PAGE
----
Role of Protease-Activated Receptor-1 in Brain Injury After Experimental Global Cerebral Ischemia
Background and Purpose—Evidence suggests that the protease-activated receptor-1 (PAR-1), a thrombin receptor, mediates neuronal injury in experimental cerebral ischemia. The present study investigated whether PAR-1 plays a role in brain injury after global cerebral ischemia.
Methods—Adult male wild-type or PAR-1 knockout mice underwent a 20-minute bilateral common carotid artery occlusion or a sham operation. Behavior tests were performed before ischemia and 1, 2, and 3 days after bilateral common carotid artery occlusion. Mice were euthanized at different time points for thrombin activity, brain edema, Western blot analysis, and brain histology.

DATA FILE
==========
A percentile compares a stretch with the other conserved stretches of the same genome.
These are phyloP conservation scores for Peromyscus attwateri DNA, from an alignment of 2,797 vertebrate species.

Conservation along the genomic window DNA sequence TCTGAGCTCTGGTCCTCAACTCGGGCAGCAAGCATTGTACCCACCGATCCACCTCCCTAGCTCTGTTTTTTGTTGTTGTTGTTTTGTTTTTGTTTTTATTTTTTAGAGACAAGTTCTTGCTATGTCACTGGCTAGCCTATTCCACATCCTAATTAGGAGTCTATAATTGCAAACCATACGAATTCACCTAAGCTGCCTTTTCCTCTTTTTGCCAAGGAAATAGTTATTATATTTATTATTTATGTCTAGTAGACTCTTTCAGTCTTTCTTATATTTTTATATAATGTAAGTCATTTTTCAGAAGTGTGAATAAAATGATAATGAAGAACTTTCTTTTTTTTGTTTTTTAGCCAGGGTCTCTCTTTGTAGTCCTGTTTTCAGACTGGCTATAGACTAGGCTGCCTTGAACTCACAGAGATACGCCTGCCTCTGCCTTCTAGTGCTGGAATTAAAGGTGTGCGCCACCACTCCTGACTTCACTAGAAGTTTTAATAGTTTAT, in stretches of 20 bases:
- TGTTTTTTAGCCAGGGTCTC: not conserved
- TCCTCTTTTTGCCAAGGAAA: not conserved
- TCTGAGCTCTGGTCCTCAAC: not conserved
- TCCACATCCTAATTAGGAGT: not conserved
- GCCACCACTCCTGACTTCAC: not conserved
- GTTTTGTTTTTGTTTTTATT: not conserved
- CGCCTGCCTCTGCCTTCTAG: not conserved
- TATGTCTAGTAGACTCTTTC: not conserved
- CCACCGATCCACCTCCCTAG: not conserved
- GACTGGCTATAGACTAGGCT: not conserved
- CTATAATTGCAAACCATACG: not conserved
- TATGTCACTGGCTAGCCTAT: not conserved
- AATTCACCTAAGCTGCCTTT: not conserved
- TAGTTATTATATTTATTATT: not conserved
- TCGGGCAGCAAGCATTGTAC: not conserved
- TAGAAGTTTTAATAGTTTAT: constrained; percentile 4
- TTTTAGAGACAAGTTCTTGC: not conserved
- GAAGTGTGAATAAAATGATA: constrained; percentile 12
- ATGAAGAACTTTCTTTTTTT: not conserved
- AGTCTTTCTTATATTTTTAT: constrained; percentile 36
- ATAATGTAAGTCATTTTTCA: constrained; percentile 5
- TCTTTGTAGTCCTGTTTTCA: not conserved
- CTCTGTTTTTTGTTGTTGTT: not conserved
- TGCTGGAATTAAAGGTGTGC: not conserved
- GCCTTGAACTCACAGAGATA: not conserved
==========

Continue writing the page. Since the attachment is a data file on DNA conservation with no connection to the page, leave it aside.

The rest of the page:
Results—Thrombin activity and PAR-1 expression were increased in the brain after bilateral common carotid artery occlusion. Compared with wild-type mice, PAR-1 knockout mice had less brain edema formation, neuronal death, and behavior impairment after bilateral common carotid artery occlusion. In addition, bilateral common carotid artery occlusion-induced activation of mitogen-activated protein kinases was absent in PAR-1 knockout mice.
Conclusion—PAR-1 contributes to the brain injury induced by global cerebral ischemia, which may be related to activation of mitogen-activated protein kinases.
- brain edema
- global cerebral ischemia
- mitogen-activated protein kinases
- protease activated receptor-1 (PAR-1)
- Received April 20, 2012.
- Revision received May 15, 2012.
- Accepted June 1, 2012.
- © 2012 American Heart Association, Inc.